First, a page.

The role of the catechist is serious and important. We don't watch movies or color cheesy pictures of Jesus. You can't just volunteer to be a catechist; you have to complete the CGS training.  The children learn about the chasubles (the robes worn by the priest), the chalice and paten (used by the priest during consecration), the liturgical colors and calendar, the Good Shepherd, and the altar just to name a few things. The catechist helps to form the child to participate at the Mass - even at three years old.

It's hard to explain what an Atrium is like, you just have to see it (I'm hoping to get pictures up in a few weeks). Everything is at the level of a small child. Everything is smaller than child-size. The Atrium is not a nursery or a play area; it is the workspace of the child and the work is to encounter God. As the catechist, my job is to journey along with the children to meet God. I'm a fellow Catholic Christian seeking the Good Shepherd who knows me by name.

It is a very beautiful place. It's a mini Kingdom of God.

Thursday, January 24, 2013

Forgive and Forget?

I'm still making my way through Set Free: The Authentic Catholic Woman's Guide to Forgiveness. It's a profound, thoughtful book that has led me to some serious introspection and I take it in small doses. Also, active three year olds aren't exactly understanding of the need for introspection. If you haven't gotten this book yet, then please do.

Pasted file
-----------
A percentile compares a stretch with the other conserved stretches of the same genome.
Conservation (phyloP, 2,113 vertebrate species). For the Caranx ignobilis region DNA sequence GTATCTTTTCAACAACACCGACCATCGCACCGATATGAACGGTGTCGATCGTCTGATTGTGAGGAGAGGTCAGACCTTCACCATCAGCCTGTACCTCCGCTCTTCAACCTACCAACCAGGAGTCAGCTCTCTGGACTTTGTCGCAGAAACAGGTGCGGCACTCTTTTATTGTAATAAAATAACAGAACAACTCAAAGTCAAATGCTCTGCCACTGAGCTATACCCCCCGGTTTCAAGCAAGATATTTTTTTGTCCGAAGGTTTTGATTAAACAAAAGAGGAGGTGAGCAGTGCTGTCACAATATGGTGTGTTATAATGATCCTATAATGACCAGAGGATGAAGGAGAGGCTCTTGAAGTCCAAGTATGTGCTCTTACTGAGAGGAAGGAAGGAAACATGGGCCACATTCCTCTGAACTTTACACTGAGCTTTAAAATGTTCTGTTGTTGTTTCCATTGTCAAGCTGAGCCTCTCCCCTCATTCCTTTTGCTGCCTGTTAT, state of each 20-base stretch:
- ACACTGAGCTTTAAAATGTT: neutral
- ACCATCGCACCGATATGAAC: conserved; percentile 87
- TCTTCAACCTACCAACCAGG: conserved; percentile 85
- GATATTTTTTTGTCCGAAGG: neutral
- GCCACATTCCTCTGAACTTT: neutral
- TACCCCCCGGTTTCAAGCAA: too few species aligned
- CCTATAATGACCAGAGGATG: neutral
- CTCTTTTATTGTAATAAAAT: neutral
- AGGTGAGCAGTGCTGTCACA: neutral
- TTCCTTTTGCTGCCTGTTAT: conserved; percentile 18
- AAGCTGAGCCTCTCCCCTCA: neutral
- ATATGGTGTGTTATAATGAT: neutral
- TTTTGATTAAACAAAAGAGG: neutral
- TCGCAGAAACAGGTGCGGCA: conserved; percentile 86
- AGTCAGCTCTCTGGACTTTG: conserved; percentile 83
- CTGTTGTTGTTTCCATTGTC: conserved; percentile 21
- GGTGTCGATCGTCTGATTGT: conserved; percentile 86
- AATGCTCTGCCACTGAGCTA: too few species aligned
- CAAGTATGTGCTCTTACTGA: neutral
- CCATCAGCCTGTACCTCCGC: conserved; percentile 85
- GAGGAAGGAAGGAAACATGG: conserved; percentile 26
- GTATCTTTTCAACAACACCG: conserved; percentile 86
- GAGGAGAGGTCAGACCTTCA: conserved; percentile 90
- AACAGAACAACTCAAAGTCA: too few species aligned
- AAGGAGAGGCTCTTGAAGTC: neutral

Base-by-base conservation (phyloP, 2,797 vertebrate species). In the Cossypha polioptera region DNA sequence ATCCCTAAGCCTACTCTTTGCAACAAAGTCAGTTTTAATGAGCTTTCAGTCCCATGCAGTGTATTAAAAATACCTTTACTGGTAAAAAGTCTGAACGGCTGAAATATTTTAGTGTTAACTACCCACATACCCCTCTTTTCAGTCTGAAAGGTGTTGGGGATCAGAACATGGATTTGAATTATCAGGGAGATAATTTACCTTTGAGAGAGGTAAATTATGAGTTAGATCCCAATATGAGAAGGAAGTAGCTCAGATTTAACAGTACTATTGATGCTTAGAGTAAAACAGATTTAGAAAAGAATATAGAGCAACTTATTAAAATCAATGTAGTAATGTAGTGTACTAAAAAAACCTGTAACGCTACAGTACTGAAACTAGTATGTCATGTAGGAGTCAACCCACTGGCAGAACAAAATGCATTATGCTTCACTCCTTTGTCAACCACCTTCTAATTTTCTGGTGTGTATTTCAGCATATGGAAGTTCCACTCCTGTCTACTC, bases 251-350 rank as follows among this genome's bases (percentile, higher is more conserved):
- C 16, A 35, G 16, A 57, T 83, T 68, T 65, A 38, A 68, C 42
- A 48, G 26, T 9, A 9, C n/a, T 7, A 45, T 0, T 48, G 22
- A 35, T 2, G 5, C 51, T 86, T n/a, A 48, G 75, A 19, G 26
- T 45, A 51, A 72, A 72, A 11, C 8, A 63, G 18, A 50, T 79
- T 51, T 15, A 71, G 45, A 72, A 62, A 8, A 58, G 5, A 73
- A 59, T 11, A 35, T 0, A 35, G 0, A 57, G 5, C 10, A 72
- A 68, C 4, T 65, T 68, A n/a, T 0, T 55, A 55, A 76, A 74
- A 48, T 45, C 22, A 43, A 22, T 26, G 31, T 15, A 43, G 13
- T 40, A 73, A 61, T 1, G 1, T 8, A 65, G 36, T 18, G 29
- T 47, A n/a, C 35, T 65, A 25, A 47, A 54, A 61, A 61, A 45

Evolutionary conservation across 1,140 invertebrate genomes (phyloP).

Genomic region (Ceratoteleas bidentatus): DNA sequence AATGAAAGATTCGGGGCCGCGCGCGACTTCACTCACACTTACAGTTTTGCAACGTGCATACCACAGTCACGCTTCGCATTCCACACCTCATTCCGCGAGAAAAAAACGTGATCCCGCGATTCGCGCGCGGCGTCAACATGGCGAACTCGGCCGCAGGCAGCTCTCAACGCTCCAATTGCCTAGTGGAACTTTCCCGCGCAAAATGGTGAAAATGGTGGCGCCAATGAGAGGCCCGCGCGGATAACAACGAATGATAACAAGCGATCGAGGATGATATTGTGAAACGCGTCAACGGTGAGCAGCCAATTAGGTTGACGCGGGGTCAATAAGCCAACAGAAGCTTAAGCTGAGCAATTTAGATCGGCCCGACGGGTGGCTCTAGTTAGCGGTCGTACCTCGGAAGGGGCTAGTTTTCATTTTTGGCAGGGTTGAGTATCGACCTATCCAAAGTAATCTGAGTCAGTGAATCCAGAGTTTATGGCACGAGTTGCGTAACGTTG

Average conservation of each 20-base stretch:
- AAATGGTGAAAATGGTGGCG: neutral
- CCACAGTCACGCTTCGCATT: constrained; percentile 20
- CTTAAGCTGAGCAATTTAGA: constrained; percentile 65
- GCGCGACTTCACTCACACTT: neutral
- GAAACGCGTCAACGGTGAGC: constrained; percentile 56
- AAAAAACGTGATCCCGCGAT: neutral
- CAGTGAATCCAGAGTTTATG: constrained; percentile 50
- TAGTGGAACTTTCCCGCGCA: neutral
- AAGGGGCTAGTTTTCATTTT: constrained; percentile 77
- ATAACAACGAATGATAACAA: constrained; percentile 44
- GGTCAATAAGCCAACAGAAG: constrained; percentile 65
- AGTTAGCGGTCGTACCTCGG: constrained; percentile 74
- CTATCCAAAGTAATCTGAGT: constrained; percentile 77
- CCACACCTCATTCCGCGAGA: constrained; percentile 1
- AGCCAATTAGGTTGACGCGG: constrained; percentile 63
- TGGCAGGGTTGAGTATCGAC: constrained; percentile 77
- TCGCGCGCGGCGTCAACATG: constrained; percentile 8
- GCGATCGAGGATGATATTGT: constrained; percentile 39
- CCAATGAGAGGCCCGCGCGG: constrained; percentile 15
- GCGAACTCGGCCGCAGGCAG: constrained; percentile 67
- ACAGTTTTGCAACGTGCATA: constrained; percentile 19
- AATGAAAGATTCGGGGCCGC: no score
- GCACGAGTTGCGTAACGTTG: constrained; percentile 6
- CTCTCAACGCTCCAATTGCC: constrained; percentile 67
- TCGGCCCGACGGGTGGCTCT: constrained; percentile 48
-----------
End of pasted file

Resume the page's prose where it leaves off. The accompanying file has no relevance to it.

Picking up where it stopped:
Genevieve Kineke addresses one of the most often quoted thoughts about forgiveness: forgive and forget. But, is that really possible? Kineke makes an excellent distinction on forgetting. In small, trifling matters I should forget the hurt, but for bigger, habitual, or traumatic injuries forgetting is not wise.

In the case of habitual hurts, say at the hands of an abusive parent, it would be stupid to "forget" the injury after forgiveness. Why? Because you set yourself up to be hurt over and over and over again. Protecting my heart from someone who has been known to trample on it is not selfish or un-Christian, it is wise. Sometimes I have to end a relationship because it is damaging to the soul and other times I have to be a little smarter in how much I trust or what I share.